Brevard alleges that Defendants Jennifer Jiminez, an Officer in the Hampton Roads Regional Jail, David Hackworth, the Superintendent of the Jail, and A. Moore, Sheriff of Portsmouth, Virginia, subjected him to cruel and unusual punishment. (Part. Compl. 1.) Brevard's Particularized Complaint is rambling and repetitive and states as follows:[1]

The Plaintiff, Mr. Tevin Brevard, was being detained at the Hampton Roads Regional Jail, in Portsmouth, Virginia, when an inmate known to hold waste in his cell flooded the tier out, causing waste water with the strong foul smell and fumes of urine, sewage, and waste to flood his tier, as well from the upper tier, running down to the lower floor.
During the clean up there were two trustees performing the cleanup. For some strange reason, Officer Jennifer Jiminez started mopping as well, and when she reached the Plaintiff, Mr. Tevin Brevard's cell door, she began to act in an erratic matter, manner pushing sewage water into the Plaintiffs cell. Mr. Brevard told her that amount was so great that his feet, "bare" feet were covered and he [was] refused material to clean out the cell. Until allowed to be seen by medical, the next week after seeing internal affairs, the fumes causing brief dizziness, nausea, vomiting, by her forcing the sewage water in Plaintiffs cell, along with thoughts of suicide afterwards, then the very next day, she slammed his hand in the metal tray slot causing harm to the mentally challenge[d] victim inmate too.[2]
Moreover, she verbal[ly] assaulted the inmate as well with provocation as the inmate choked. This being the normal treatment by some officers at Regional Jail. Then Mr. Brevard, after the internal affairs were seen[], by the Magistrate and swearing out a warrant and Officer (Ms.) Jiminez [was] charged with (misdemeanor) (assault) and P/R released to work only at an administrative capacity around the victim.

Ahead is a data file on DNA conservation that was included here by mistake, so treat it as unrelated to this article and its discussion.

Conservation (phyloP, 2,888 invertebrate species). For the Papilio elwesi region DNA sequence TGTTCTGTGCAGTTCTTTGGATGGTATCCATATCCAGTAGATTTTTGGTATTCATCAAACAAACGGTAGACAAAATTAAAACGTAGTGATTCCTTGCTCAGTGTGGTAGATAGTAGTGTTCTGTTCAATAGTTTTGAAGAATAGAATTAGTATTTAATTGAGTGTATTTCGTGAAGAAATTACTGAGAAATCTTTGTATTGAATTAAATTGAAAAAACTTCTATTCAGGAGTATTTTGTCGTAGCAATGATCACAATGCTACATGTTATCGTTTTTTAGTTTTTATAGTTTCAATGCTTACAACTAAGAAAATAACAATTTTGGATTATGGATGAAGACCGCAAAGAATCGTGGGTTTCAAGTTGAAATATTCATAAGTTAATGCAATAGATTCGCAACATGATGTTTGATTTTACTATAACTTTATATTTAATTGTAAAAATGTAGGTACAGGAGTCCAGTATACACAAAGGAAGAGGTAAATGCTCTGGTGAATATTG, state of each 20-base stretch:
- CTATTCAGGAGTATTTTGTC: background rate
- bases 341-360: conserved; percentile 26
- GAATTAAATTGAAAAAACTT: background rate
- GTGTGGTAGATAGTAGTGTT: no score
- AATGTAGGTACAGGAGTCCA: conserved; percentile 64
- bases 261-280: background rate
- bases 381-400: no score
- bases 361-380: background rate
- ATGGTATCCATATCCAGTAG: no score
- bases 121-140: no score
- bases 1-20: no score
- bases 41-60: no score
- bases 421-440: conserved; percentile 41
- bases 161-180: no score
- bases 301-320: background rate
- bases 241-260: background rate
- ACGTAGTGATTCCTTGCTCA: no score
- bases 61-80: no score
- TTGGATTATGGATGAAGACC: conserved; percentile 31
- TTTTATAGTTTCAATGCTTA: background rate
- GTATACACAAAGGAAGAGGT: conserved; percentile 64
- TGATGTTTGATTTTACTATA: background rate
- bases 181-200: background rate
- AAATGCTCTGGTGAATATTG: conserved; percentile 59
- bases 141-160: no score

Officer Jiminez, after a guilty plea, pled guilty to the charges of assault on an inmate, and she was fined and ordered community service hours and ordered to write a letter of apology to Plaintiff.
Plaintiff now seeks $1 million dollars settlement due to exemplary and punitive damages towards the fully conceded wrongdoer whom pled guilty to willful misconduct of misdemeanor assault, due to Mr. Brevard's physical and emotional pain and additional mental anguish due to her, the Officer's actions and delay of medical attention, to the victim mentally challenged inmate, Mr. Brevard, at the H.R.R.J.
Claim (1) The Plaintiff avers that his Eighth Amendment Constitutional rights were violated to the point that triggers an act of cruel and unusual punishment by misdemeanor assault by [a] correctional officer at the Hampton Roads Regional Jail, namely Ms. Jennifer Jiminez, towards the victim.
The pro se Plaintiff states that the City of Portsmouth, Va. is where the Hampton Roads Regional Jail is and the Sheriff[3] of that City and the Jail's Superintendent, Mr. David Hackworth, and Officer Ms. Jennifer Jiminez is the liable parties to him, for the sum of $1 million dollars, under the doctrine of respondeat superior, simply because Officer Jiminez has pled guilty to the charges in the General District Court to the incident, she conceded, she can not now argue that she did not assault the inmate, and they are liable because Mr. Jiminez is employed by the Hampton Roads Regional Jail.
Wherefore the doctrine is requested to be invoked here because the doctrine acts to assure that the Plaintiff and his legal assistants will be paid in full amount of the requested $1-million dollar lawsuit.
An entire week passed before the Plaintiff received medical examination. This added to Mr. Brevard's condition, when at times fearing to even drink water and towards ...